US-China Steel Trade War Remains Uncertain

US-China Steel Trade War Remains Uncertain

By GABRIEL MORAN | August 14, 2017

Amid the swirl of the Senate health care debacle, the highly anticipated G20 meeting, and the continued Russian collusion allegations, the U.S. Department of Commerce and its Secretary Wilbur Ross had been preparing a report in anticipation of the White House issuing foreign steel tariffs.

The deadline for the promised report from Secretary Ross went unacknowledged on July 10, making it the second time the target date has been passed by. In this instance, the Department of Commerce was waiting on the Pentagon to complete its evaluation of the effect of such tariffs on national security. Since the initiation of the report in April, it has been plagued by delayed releases of impact analyses and other crucial documents that forecast the effect of such tariffs on U.S. manufacturers, consumers, and the global economy.

This ambitious policy had been a major campaign promise by President Donald Trump, who proudly touted the “America First” mantra with regards to international trade. His protectionist tariff promises resonated with his voting base, many of whom are based in heavy industry states such as Ohio and Pennsylvania. Promises made by Trump’s campaign to restore the American manufacturing industry through protectionist initiatives helped him carry the Rust Belt states.

To this end, the President has already ripped up international trade deals such as the Trans-Pacific Partnership, which he accused of being, “an attack on America’s business.” There was similar talk on the campaign trail regarding the North American Free Trade Act, however, the President backed away from abandoning the trade agreement altogether and announced in May that the White House had begun the process of renegotiation. The President has even accused major Asian industrial countries of being “currency manipulators,” referencing the artificial weakening of certain Asian currencies such as the Chinese Yuan and Japanese Yen against the U.S. dollar.

The issue of Asian steel imports has been central to major trade imbalances for the United States. During his campaign President Trump stressed the severity of U.S. economic dependence on steel and the evaporation of the American steel industry that thrived in states like Pennsylvania. From the perspective of the President, the dominance of Chinese steel in the U.S. economy threatens the national security of the United States. The White House invoked the Cold War era Trade Expansion Act of 1962 and “Section 232,” which grants the Secretary of Labor the power to conduct an investigation into imports and their effect on national security. The White House expects the report to find that a weakened U.S. steel industry threatens American industrial support of the military and critical infrastructure in the United States.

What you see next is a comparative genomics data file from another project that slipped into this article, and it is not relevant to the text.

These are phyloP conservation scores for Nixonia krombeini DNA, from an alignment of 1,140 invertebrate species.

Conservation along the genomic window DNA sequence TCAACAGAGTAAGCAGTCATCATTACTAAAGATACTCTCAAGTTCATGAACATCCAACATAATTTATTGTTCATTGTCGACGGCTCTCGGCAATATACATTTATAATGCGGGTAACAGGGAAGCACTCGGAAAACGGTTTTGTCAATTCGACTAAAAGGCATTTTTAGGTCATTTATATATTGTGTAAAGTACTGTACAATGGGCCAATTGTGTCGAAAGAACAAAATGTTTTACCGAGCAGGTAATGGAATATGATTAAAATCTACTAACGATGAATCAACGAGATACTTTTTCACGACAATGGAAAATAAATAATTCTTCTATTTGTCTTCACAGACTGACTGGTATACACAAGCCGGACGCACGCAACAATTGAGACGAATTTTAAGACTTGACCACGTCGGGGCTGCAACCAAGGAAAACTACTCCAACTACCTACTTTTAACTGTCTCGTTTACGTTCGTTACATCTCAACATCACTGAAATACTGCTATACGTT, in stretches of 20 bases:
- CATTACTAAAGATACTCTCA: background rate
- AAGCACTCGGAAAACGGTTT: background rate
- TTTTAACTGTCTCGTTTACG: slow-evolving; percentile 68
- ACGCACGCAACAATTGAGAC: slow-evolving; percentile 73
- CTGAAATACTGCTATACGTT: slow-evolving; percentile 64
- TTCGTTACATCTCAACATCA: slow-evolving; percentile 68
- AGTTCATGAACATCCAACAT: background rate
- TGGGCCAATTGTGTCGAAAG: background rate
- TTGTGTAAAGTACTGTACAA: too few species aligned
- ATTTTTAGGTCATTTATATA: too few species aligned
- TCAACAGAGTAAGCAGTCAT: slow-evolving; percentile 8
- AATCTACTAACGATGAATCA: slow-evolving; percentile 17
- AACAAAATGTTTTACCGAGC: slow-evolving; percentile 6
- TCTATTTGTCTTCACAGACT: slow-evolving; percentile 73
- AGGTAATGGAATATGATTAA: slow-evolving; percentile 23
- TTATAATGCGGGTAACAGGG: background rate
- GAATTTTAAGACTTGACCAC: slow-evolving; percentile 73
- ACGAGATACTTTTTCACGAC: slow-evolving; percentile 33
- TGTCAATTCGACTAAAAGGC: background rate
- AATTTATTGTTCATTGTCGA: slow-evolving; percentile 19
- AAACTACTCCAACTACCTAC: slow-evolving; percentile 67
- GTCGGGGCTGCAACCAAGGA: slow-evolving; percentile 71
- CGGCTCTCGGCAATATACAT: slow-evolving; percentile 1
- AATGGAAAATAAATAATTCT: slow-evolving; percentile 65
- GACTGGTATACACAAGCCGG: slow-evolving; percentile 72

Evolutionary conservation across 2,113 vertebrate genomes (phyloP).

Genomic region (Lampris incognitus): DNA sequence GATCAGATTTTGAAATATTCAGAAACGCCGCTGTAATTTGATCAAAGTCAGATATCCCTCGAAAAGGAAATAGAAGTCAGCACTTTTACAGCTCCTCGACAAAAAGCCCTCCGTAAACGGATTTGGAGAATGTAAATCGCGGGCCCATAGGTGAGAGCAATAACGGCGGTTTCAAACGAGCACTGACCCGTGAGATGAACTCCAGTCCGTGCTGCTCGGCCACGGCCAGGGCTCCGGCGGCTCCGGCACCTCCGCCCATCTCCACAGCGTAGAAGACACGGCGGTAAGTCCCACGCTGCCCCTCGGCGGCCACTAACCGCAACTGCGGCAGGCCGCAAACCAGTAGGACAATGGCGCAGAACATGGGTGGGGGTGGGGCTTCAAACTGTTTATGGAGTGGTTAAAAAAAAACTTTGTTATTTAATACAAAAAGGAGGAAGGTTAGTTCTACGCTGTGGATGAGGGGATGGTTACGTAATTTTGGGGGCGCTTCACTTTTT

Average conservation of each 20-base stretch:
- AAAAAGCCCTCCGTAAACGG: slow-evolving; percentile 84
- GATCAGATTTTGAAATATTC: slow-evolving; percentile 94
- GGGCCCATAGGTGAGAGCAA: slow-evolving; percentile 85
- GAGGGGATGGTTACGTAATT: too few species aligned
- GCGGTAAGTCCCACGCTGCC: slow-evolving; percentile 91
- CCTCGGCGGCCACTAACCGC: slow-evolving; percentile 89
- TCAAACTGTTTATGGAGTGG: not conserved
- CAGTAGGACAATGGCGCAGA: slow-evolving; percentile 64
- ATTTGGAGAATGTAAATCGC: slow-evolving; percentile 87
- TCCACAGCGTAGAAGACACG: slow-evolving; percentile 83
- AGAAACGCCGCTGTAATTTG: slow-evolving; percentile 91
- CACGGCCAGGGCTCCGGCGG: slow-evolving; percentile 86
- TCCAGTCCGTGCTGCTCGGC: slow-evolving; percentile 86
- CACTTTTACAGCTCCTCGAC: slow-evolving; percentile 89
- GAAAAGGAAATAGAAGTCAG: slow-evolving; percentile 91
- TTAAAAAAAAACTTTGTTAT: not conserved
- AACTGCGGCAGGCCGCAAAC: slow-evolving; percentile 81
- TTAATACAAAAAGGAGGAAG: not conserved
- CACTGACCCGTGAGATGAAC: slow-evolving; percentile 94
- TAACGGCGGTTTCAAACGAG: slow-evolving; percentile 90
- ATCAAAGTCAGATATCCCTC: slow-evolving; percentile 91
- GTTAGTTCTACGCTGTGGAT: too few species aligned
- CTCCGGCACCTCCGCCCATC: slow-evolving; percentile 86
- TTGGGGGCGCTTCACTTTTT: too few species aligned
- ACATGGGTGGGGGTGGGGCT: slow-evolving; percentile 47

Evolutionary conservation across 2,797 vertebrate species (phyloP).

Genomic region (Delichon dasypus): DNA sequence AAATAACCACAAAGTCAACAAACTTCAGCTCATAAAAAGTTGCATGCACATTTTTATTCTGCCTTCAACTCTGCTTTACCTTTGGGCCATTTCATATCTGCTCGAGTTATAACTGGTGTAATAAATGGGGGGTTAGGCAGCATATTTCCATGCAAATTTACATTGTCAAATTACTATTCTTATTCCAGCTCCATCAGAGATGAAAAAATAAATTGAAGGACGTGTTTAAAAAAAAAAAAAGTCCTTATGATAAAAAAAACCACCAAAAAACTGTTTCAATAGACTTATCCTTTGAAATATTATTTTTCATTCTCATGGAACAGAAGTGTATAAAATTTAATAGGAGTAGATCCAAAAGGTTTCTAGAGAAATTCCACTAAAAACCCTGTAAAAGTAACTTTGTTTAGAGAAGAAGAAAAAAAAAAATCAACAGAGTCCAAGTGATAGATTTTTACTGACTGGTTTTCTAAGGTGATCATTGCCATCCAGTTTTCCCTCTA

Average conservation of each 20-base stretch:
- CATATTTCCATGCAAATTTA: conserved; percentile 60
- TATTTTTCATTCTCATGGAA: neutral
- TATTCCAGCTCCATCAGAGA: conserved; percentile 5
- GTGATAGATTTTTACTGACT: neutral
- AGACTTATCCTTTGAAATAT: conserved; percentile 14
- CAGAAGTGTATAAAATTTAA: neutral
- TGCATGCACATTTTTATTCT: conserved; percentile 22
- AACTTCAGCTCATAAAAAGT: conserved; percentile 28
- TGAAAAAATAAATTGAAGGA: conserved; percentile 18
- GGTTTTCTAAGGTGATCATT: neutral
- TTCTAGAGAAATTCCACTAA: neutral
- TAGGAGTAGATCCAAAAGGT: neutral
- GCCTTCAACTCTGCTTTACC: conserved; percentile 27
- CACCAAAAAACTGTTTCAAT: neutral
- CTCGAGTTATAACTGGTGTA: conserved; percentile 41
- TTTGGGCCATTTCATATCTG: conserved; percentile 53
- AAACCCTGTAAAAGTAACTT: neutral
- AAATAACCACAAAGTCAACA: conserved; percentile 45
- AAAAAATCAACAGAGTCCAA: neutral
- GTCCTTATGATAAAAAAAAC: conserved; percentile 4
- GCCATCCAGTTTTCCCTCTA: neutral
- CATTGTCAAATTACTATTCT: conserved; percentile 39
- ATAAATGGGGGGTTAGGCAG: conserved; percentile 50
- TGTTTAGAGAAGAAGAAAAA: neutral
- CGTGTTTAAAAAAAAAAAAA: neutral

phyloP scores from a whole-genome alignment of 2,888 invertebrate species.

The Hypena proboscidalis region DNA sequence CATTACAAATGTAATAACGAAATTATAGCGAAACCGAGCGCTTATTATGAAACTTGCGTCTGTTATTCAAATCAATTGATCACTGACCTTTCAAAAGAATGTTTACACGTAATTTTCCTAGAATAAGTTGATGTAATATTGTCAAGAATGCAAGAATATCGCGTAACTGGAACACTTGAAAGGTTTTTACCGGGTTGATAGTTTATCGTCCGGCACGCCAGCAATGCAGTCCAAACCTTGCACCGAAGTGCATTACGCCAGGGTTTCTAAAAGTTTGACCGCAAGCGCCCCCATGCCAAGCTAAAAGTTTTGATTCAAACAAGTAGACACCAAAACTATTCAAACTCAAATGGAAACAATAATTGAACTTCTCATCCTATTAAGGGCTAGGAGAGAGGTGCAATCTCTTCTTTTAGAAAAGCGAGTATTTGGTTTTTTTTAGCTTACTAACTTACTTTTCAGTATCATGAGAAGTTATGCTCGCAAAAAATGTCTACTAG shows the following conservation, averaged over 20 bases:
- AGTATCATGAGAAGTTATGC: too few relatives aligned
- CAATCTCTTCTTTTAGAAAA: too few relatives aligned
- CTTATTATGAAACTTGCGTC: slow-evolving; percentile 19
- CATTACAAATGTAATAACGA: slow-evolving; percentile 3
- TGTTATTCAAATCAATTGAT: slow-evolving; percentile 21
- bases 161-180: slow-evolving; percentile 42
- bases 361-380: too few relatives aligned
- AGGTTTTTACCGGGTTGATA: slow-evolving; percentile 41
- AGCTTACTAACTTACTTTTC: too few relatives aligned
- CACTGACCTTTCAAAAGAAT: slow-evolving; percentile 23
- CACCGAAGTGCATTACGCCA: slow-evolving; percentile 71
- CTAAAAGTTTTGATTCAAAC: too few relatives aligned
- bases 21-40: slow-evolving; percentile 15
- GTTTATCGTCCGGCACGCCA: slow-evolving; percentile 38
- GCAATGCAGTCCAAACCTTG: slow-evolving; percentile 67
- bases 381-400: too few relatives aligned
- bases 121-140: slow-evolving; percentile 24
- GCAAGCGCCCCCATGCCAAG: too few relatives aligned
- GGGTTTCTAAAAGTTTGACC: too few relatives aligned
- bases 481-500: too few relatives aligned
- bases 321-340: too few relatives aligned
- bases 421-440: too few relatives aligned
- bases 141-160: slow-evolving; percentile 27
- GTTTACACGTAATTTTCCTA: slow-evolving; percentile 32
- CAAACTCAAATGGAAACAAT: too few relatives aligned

At the G20 meeting last week in Germany, the President was expected to press his contemporaries on the issue of excess global steel production capacity. One of the main targets of his potential tariffs or quotas is China. According to the World Steel Organization, Chinese steel production accounted for almost half of the world’s supply in 2015. A consensus on the issue within the G20 was not reached. South Korea, Canada, and Brazil, who primarily export steel to the United States, voiced the fear that they will bear the brunt of any potential restrictions on steel importation. Russia has already raised concerns over the United States invocation of Section 232 at a World Trade Organization meeting last month. Internationally, it is expected that few countries will support the United States if it does engage in such economic measures.